Editor’s note: Annemarie Barrett—a returned FMS missioner who now lives in Cochabamba, Bolivia—shares the art that was inspired from her time on mission and that continues as an integral part of her life and activism.

 
 

Annemarie Barrett was an FMS missioner in Cochabamba, Bolivia, for four years, so readers of this blog might feel they know her well from her more than 40 posts. But there’s another side of Annemarie that she is just beginning to publicize: her art.

The service work in community gardens with women in Bolivia that she has already described so well was just one way that Annemarie grew in the Franciscan charism. Alongside her service,  she has used art as a means of self-exploration and self-expression. Now, Annemarie is sharing her art as an integral part of her reverse mission.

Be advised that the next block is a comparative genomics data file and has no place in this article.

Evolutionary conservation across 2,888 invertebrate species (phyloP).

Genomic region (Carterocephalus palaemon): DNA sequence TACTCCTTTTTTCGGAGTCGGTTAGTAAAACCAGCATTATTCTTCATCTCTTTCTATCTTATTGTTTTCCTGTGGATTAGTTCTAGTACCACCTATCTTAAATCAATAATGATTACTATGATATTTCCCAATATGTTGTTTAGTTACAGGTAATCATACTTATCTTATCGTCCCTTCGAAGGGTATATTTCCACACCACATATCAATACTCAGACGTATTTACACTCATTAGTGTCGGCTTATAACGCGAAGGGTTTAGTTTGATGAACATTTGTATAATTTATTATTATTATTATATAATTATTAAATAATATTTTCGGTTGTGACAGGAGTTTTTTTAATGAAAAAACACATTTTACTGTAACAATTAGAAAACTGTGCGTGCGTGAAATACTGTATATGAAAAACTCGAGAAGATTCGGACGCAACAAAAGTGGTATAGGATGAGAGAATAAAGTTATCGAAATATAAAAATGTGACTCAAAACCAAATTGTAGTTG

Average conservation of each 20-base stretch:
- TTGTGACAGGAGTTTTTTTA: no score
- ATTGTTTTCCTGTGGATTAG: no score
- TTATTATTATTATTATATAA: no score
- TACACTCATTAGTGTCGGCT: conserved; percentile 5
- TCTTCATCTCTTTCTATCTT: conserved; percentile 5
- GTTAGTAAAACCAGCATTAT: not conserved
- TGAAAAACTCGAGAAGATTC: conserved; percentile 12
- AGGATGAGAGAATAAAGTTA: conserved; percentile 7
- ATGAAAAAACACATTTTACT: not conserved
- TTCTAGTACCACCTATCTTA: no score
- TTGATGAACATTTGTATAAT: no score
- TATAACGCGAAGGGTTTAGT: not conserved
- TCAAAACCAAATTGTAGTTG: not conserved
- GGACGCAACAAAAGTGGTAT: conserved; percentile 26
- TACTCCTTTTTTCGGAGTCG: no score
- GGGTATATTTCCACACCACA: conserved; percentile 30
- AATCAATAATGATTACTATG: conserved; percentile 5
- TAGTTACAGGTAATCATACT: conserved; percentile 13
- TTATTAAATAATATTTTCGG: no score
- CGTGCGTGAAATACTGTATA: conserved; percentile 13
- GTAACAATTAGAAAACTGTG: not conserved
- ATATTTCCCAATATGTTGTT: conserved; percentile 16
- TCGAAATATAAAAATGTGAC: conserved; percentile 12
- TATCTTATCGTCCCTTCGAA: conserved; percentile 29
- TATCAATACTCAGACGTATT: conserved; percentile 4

Empowering Relationships

Just like her service, Annemarie’s art is about empowerment. Her time in Cochabamba started with working side-by-side with local migrant women while farming a small plot of land in a local parish. As she grew deeper in her relationships with the community, Annemarie joined the Mother Earth Pastoral Team at the parish, making a ministry of presence a priority in their work. Typical days were spent gardening with the women in their homes and sharing together in food that was most often harvested fresh from their gardens.

By the end of her term as a lay missioner, Annemarie was proud to be a part of the transition from an all-volunteer team into a grant-funded parish project with an all-employed local Bolivian team. Annemarie continues to reside in Bolivia, where she maintains close friendships with the women and men with whom she planted and harvested over several seasons.